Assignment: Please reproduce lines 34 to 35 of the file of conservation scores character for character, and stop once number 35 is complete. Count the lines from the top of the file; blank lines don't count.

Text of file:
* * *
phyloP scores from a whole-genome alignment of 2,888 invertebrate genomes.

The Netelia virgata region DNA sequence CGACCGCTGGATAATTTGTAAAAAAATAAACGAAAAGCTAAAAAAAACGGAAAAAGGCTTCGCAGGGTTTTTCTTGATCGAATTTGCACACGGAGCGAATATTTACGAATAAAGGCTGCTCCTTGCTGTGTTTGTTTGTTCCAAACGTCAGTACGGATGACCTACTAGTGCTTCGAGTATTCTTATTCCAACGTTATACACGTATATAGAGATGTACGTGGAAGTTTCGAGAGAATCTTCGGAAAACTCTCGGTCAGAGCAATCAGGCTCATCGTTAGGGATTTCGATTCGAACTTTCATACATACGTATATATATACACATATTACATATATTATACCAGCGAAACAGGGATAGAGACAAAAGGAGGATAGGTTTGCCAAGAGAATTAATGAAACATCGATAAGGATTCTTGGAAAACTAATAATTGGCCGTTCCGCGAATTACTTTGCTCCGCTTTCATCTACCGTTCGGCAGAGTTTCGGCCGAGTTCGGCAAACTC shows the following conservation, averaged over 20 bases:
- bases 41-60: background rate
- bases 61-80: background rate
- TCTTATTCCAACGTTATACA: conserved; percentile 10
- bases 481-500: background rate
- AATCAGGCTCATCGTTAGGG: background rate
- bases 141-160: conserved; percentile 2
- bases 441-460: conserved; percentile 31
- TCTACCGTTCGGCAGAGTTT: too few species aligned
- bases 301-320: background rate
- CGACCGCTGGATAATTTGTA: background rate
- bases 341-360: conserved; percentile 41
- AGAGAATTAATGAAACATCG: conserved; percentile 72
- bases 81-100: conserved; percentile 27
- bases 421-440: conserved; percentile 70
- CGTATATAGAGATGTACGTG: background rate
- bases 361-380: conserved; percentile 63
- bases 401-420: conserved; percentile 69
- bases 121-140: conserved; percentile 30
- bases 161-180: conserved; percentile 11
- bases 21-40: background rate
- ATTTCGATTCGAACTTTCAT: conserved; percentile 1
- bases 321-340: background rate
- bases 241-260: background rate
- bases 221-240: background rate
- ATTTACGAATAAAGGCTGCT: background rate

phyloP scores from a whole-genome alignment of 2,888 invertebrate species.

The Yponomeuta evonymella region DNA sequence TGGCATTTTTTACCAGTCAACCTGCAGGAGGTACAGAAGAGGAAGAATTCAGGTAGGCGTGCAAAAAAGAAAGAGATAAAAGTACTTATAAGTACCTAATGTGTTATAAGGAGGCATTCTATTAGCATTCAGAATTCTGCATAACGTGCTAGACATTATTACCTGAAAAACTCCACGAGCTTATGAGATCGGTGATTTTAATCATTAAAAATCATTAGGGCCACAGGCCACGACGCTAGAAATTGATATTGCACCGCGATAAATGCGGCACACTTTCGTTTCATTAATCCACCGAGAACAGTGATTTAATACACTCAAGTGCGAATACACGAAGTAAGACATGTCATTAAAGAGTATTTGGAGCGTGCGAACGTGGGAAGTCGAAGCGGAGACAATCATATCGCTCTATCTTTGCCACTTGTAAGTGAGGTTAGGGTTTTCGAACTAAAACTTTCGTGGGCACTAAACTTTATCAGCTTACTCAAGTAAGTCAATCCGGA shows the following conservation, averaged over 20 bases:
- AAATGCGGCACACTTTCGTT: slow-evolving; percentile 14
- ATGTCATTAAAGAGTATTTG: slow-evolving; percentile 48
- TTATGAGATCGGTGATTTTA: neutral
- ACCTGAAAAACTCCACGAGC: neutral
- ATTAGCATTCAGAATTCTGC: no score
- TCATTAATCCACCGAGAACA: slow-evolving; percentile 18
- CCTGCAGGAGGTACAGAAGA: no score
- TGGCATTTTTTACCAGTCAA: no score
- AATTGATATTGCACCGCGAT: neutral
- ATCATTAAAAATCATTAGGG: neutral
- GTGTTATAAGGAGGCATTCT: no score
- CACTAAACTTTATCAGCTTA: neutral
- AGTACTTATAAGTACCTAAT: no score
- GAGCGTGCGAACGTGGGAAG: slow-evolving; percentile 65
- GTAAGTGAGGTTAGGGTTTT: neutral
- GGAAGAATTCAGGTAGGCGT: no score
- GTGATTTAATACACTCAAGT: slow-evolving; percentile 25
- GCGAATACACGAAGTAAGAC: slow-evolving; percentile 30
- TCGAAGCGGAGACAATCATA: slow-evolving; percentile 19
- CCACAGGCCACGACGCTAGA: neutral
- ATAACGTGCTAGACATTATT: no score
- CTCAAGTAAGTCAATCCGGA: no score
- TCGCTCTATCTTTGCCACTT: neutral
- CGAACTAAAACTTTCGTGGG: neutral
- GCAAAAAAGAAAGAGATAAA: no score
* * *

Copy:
- ATTAGCATTCAGAATTCTGC: no score
- TCATTAATCCACCGAGAACA: slow-evolving; percentile 18